Tuesday 2 July 2013

Sleep faster, we need the beds!

I'm told that this is a Yiddish saying, and my informant had ethnic authority, so I have no reason to doubt him – except that  we were compiling copy for a CU Footlights programme at the time; so invention was in the air. (I'd better not say what he called this section of the programme; it might start a race riot. )

Anyway, the subject of the first #eltchat on 26 June 2013 recalled this [apocryphal?] note:
There are some things that can't be done quickly, and maybe learning a language is one of these. Teachers can certainly help to make the process quicker, chiefly by facilitating students in taking charge of their own learning – becoming autonomous to use the #eltchat buzzword!

There were. as usual, many strands to the #eltchat, sometimes diverging sometimes converging, sometimes getting hopelessly tangled. One of the more notable breakdowns in communication was this exchange:

It turned out to be '5K-20K'.

But these were the main strands:
  • The articles
  • Fostering  Learner Autonomy. (All roads lead here!)
  • Speed of learning. Whether it was possible and what were the drivers of that need.
  • How long language learning takes and what are its prerequisites.
  • Teaching and learning methods

The Articles

 The grist for the mill of our discussion was two articles:
  1. an American Physical Society article about learning a language quickly – here
  2. a Science NOW article about the conditions for learning a foreign language – here
(Not much was said about the 2nd of these; I've started a blogpost about it, but it may be a week or two before I get round to finishing it. Keep an eye on this blog; I'll also tweet a pointer.)

Here are a few signposts along the way:
 This was probably a typo for '1 word'.

These last two show how learner autonomy and cultural awareness kept turning up during the #eltchat.

Learner Autonomy

These next two show two themes crossing back:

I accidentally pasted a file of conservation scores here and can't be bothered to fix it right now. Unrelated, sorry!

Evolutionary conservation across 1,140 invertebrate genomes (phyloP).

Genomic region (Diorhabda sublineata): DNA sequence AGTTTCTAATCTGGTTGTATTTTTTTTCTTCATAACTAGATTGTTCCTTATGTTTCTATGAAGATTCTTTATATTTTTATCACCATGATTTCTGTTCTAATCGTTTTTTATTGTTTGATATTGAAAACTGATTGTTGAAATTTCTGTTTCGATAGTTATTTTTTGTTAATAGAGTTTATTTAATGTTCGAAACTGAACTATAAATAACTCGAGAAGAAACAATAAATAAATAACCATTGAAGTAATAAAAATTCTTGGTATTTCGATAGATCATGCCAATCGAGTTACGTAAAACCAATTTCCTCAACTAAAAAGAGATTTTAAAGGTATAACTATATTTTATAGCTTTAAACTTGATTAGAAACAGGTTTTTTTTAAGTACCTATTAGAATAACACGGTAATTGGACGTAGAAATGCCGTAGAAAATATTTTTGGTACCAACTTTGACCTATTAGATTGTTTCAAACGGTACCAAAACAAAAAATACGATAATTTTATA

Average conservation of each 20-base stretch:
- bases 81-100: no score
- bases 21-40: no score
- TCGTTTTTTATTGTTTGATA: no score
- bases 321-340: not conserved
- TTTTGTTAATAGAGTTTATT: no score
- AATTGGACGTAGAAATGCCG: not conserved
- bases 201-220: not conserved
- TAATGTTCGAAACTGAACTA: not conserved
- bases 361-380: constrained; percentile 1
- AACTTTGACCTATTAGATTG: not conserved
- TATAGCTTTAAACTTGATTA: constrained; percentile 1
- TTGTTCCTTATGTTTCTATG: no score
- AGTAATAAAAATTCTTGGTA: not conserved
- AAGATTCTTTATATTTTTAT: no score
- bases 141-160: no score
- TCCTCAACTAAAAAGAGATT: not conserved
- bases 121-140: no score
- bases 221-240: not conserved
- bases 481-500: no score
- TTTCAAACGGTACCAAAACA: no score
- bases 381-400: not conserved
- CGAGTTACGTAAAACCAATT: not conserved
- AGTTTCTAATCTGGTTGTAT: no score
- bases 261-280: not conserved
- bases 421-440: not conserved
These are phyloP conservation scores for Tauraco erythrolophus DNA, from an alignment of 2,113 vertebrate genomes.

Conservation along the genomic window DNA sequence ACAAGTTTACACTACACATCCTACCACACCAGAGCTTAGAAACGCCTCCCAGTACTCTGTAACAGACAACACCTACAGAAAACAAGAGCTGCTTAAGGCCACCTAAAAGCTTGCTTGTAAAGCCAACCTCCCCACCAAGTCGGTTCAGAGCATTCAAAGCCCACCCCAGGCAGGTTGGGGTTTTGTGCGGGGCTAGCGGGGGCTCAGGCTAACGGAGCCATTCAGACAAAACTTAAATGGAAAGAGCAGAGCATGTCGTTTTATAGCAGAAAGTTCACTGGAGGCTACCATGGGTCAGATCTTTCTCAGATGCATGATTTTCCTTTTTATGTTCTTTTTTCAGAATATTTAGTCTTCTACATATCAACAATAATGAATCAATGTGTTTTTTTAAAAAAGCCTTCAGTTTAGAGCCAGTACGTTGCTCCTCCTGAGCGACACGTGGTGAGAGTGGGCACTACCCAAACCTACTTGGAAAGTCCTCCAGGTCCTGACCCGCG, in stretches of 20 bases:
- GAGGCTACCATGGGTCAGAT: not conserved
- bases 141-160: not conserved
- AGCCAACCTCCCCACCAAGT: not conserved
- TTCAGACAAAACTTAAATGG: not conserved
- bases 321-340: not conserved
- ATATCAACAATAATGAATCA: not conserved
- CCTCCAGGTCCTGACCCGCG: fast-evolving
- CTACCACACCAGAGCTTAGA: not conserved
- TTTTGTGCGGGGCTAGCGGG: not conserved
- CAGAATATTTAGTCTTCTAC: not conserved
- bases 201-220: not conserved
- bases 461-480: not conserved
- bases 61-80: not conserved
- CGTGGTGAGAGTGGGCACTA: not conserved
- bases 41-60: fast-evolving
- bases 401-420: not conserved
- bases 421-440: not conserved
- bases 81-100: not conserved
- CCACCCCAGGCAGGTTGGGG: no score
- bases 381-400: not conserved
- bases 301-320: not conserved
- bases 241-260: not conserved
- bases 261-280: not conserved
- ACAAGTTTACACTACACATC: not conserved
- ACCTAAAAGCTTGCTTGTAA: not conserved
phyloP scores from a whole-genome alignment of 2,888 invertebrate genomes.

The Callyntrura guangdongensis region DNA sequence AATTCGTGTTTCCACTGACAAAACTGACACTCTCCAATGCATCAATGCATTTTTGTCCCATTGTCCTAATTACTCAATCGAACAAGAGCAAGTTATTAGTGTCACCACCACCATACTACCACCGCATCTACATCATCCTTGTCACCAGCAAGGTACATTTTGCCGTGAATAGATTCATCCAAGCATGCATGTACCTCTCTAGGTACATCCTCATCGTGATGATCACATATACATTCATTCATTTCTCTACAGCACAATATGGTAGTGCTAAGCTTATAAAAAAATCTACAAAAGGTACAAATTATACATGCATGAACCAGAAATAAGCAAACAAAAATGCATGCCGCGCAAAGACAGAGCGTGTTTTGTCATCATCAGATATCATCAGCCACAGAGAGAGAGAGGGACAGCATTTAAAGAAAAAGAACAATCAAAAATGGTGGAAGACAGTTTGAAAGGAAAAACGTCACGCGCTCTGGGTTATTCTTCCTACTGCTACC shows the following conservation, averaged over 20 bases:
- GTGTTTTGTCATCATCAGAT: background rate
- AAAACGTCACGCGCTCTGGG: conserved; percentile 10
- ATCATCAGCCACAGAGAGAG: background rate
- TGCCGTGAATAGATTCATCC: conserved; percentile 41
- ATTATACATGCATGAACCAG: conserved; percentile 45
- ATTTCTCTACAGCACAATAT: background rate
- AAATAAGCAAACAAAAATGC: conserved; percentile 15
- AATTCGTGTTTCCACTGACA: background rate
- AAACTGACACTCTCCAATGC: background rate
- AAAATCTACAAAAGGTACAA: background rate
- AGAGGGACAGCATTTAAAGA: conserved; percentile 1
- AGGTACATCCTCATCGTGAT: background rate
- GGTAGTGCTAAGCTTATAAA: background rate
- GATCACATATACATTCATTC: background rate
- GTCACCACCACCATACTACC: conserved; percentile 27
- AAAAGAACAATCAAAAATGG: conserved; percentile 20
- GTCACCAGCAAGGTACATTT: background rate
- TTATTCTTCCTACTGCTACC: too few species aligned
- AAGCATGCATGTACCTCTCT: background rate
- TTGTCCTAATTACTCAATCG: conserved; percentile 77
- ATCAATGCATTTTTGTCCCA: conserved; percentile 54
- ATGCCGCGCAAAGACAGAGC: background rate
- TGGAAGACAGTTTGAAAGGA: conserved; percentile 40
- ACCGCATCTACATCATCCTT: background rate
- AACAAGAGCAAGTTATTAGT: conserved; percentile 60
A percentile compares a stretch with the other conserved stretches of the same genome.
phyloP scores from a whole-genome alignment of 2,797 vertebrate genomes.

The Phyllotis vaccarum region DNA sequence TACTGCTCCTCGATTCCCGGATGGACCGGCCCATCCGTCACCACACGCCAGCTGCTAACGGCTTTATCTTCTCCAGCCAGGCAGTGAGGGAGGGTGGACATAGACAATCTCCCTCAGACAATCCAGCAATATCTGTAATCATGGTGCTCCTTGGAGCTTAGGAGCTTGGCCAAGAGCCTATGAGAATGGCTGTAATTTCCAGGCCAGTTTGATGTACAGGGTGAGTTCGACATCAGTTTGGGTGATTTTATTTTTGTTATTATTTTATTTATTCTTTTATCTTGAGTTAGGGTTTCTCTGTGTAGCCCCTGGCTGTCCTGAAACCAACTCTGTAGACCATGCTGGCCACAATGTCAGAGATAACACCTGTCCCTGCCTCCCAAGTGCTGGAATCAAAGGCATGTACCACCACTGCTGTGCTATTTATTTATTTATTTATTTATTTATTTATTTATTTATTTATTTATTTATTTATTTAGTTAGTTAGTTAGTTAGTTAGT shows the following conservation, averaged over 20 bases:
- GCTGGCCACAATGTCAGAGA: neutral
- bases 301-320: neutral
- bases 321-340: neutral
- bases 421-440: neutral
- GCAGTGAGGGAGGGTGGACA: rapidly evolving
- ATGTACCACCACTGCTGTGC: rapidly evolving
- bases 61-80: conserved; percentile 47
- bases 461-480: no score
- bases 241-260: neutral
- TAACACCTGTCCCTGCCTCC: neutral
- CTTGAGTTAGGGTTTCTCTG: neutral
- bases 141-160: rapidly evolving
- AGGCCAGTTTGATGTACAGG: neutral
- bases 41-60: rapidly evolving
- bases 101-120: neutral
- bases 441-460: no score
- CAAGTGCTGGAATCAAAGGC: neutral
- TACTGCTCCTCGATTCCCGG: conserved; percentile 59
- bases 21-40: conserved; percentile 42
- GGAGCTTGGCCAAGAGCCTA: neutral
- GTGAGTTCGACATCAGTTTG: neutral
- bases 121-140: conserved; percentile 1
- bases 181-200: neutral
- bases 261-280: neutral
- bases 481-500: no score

Everyone agreed with this last point; LA not only helped them in the classroom, but also equipped  students who had 'finished' with the skills to continue to improve. LA was felt to be a key to motivation:
And last but by no means least, food:

On the question of food and culture, I didn't say this at the time – and in any case the example involved teaching another language – but my students (of Portuguese) really enjoyed a festa I arranged at the end of one term. There was Portuguese music, food, and conversation.

Speed of learning

There was much discussion of the speed of learning. Here are some pointers to the discussion:

That last one shows another recurrent theme; people were always looking to find lessons they could derive from the observations. Sometimes there were what seemed from the record like dead ends, but they were really things that would take more effort/reflection before bearing fruit. Phil Bird was a lone voice asking if anyone (else?) had thought about 'Hattie's effect sizes'. Nothing came of this question at the time, but in due course I suspect many of us will be thinking about this:

How long it takes

A lot of numbers were batted about, ranging from 5 (a mistake already mentioned) to 20,000. Lesley had to admit to the Australian government's figure:
But don't shoot the messenger, folks; Lesley'd be the first to admit that this was a gross under-estimate (the words 'not', same', and 'ballpark' come to mind).


There were few actual classroom-based ideas, except a general feeling in favour of immersion and surrounding – if not in the culture (the ideal) – then by cultural tokens. Watching TV – preferably undubbed – was mentioned. And Roya mentioned this:

L'Envoi (French for 'send-off' – quite appropriate I think)

Shaun closed by telling us that there would be an #eltchat break over the (Northern Hemisphere!) summer, but reminded us that the tag itself wasn't going away.

Update 2013. Header updated

Update 2020.07.20.16:45 Bunch of typo fixes, and old footer deleted

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